Sunday, February 11, 2007

No place for truth seeking

One of the things that I have come to understand is that Christianity does not have a place for truth seekers. This realization was gradual and painful. As a devoted Christian for many years, I thought I believed the truth. But when I eventually began to struggle in my faith and with issues such as I've described in this blog, I needed to know that I was believing the truth. But what I found, when I opened my eyes to it, was a Christian culture that was hostile to truth seeking.

This hostility to truth seeking has itself become a cause for me to distrust the truthfulness of the message. Truth need have no fear of open, honest and critical inquiry. It is falsehood and error that have need to stifle inquiry lest they be exposed. I have always wondered what is the essence of a cult? That is, what is the chief factor that enables the perpetuation of destructive behaviors of these groups? Now I think that essence is a hostility to open and honest truth seeking. Encuraging honest truth seeking would surely bring an end to any cult. On the other hand, innoculating members to truth seeking is the surest way to ensure they don't stray. It is unfortunate then that evangelical Christianity shares this trait with cults. Here are some ways that I've experienced this hostility in my time as an evangelical Christian:

I have listened to innumerable sermons, but now I realize that they are of little help for truth seekers. The goals of sermons are to convert the lost, to build the faith of the believers and instruct them on the path of righteousness. Anything that supports these goals is fair game, but on the other hand nothing that could hurt these goals will be related. This creates a strong bias in sermons preventing an honest evaluation of evidence (that is, negative evidence will never be considered or related). The greatness and benefits of faith and of Christianity are generously given. These are contrasted to the harms and evils of all other beliefs. The general method for establishing the truth of something is to use a combination of authority and anecdote. The ultimate authority relied on is the Bible, although sometimes a preacher will use a bit of his own authority. Finding a verse or chapter that supports a claim is the way to prove something. Then illustrating it with an anecdote or personal story, especially a miraculous story, firmly grounds it in the minds of the congregation. This is all effective in propagating a belief system, but does not help in looking for errors in that belief system and so is not really concerned with truth seeking.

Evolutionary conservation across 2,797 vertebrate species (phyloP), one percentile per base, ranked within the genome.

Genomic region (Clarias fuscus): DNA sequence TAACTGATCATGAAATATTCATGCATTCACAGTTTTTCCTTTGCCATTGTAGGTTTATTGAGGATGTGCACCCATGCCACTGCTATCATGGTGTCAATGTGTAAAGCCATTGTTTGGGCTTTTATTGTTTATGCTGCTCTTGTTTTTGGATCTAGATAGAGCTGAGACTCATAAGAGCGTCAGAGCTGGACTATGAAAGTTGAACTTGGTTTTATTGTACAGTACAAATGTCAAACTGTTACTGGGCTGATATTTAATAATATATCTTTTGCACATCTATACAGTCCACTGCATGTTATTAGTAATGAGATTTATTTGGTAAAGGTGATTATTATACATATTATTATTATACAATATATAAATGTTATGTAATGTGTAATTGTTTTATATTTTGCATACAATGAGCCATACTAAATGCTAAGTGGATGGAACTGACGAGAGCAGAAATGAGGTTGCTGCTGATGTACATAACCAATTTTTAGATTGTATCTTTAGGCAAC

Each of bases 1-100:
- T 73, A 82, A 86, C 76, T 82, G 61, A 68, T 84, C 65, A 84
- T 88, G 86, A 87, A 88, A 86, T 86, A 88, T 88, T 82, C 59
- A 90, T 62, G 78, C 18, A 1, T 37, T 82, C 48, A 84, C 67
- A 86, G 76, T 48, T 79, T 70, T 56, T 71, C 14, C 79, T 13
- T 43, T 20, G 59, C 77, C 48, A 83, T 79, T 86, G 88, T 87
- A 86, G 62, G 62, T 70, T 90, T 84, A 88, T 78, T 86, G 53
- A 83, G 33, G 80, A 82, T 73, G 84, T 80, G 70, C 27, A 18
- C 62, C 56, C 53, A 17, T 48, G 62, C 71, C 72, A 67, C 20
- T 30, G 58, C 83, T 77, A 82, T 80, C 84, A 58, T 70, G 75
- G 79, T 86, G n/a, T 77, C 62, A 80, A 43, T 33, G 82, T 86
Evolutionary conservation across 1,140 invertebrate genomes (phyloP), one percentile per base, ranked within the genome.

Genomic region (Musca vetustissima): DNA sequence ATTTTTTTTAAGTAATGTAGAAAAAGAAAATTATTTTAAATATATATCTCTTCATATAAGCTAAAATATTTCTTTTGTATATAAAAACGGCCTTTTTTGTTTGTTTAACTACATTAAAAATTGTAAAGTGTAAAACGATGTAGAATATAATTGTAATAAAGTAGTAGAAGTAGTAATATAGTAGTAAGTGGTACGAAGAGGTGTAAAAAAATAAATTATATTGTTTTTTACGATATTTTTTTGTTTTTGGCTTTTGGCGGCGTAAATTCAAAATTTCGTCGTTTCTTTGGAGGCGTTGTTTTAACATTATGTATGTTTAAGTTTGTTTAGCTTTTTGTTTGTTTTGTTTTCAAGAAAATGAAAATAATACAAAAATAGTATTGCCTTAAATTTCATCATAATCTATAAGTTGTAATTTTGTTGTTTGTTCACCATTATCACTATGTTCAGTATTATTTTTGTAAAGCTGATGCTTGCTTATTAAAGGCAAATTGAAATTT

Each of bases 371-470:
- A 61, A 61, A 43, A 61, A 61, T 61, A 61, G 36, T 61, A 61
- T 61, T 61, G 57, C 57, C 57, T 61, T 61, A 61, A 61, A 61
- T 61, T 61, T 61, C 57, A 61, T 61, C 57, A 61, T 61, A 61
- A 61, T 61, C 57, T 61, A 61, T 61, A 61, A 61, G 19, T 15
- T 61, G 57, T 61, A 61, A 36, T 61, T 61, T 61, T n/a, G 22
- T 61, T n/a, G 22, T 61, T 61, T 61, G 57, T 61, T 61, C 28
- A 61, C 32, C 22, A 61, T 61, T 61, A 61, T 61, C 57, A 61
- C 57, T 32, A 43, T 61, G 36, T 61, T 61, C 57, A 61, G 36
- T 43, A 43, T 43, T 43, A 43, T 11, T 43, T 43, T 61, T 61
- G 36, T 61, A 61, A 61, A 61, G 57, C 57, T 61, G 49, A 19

But I cannot accept authority and rhetoric as means to finding truth. These are used more often to hide than to reveal truth. If sermons were about spreading truth, why don't people in congregations challenge a preacher if he makes a false or misleading claim? (And I have heard many false and misleading claims in sermons.) Why do evangelical preachers always dismiss or ignore historical critical analysis of the bible? For instance there is very good evidence that many of the Biblical books are much younger than traditionally thought and not written by the traditional authors. This includes very strong Biblical evidence that the Mosaic law was written centuries after Moses and was unknown to the old prophets like Samuel. Why did I never hear this ever at church, even though it is very relevant to understanding the Old Testament Law? The reason, I have concluded, relates directly to the goals of sermons which do not include expanding knowledge and understanding of the congregation and rather are much closer to indoctrination. By not expanding knowledge and understanding, preachers are actually being hostile to truth seeking.

Next, I have found that doubt is regarded as the enemy of faith and so is expunged from Christian circles. Someone who doubts or questions too much is looked at with fear and resentment "Is he still a Christian? Why can't he just believe?" people mutter amongst themselves. "Go read your Bible and pray" is the usual advice. I have learned that even the patient Christian cousellor eventually gives up addressing the doubts and rebukes the person for his doubts; in the words of James "But when he asks, he must believe and not doubt, because he who doubts is like a wave of the sea, blown and tossed by the wind." The ideal for the Christian is to accept the gospel message on faith and cast asside doubts. The truth seeker, however, will have honest doubts and want to know the basis for belief. If there isn't a good basis, then he is not going to claim certainty.